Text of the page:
The sword has always been a symbol of power, so the dual snakes curling around it represent the battle between opposing forces (who take general sides based on the above mentioned points) over power throughout history.

Basically inspired by the idea of a brain in a vat, but instead of a vat I've used a bell jar so that all of its associated connotations - vacuums, science, and even Sylvia Plath - might be conjured.

Thursday, 9 September 2010

"I really wouldn't recommend doing evolutionary psychology. I mean, there is no money behind evolutionary psychology research," the female professor said.

At that moment there was quite an instinctive urge to shove a middle finger into her face, but of course I replied matter-of-factly, "but it's not because of money that I'm keen to pursue research in evolutionary psychology."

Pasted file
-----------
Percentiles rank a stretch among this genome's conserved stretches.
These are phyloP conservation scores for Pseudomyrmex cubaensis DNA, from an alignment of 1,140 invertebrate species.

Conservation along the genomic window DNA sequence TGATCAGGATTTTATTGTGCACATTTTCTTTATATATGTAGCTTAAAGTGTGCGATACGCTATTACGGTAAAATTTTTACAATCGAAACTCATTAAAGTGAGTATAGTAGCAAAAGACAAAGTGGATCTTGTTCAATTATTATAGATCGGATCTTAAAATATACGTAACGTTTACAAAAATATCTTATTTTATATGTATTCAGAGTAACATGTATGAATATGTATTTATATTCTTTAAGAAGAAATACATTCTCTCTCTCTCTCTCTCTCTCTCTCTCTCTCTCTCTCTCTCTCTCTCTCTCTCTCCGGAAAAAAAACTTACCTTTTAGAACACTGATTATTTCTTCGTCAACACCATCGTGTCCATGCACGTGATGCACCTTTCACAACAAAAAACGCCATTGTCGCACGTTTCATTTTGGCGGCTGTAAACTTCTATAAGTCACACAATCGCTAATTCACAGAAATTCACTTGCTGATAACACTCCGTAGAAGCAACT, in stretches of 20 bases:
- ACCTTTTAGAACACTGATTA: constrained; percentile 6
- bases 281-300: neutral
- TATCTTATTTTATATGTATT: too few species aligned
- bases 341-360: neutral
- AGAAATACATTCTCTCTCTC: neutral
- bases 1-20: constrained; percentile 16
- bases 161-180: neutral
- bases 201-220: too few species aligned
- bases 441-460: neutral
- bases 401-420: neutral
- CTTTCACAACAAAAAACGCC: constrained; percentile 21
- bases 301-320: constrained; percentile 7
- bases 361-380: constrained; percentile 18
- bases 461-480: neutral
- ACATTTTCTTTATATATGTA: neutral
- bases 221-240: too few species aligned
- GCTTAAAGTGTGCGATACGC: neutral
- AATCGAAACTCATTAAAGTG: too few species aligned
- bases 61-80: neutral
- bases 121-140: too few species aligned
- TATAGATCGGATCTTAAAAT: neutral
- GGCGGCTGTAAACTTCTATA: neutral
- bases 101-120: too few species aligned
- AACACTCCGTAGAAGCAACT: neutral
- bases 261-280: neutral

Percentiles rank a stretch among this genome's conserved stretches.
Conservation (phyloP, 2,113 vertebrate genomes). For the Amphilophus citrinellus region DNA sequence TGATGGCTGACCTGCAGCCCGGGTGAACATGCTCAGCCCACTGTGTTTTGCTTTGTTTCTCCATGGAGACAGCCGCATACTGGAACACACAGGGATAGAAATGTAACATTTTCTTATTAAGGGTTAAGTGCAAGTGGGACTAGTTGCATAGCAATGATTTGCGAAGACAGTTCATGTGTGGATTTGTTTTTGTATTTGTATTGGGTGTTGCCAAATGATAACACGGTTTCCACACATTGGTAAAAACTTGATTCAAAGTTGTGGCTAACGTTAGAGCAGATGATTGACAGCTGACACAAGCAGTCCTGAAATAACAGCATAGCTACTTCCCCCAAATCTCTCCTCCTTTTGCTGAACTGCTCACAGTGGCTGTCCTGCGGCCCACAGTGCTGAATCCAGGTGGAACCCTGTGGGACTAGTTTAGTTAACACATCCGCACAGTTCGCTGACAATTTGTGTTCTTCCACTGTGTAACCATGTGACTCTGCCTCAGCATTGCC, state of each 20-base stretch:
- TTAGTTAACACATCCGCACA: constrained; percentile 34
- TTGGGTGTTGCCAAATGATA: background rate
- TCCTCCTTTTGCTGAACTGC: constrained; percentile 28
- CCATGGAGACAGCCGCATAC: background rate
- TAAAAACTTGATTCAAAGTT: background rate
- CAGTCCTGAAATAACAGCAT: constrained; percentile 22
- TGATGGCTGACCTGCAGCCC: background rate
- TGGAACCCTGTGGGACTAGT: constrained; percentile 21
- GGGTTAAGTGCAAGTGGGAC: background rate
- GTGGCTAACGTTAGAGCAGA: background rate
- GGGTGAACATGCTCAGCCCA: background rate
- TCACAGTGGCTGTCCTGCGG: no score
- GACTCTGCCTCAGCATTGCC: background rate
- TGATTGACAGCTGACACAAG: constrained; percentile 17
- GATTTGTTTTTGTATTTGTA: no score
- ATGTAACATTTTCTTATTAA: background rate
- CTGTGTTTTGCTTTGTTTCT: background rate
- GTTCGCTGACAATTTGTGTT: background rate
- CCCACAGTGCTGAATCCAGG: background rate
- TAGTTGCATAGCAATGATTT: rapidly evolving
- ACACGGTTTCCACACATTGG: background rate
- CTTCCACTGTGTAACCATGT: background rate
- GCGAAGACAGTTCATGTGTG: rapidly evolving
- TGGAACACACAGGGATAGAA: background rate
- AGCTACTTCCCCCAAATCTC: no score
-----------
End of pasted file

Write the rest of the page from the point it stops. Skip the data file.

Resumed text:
"Oh, er, yes of course," she stammered as she attempted to salvage what was the deteriorating impression I had of her in my mind, "we shouldn't be pursuing academics and research because of the money, and I wasn't trying to say that either. It should really be about our interests. But I'm just saying that there's no demand for something like evolutionary psychology out there."

My stand on evolutionary psychology is defensible, but I didn't bother because that wasn't the point (evolutionary psychology is just one out of the many academic means to my own ultimate interests in knowledge and academia). Further, based on my experiences with people, there really isn't a point in arguing with people when they come from very opposing points of view and are emotional or dogmatic (or even ignorant) about their stand.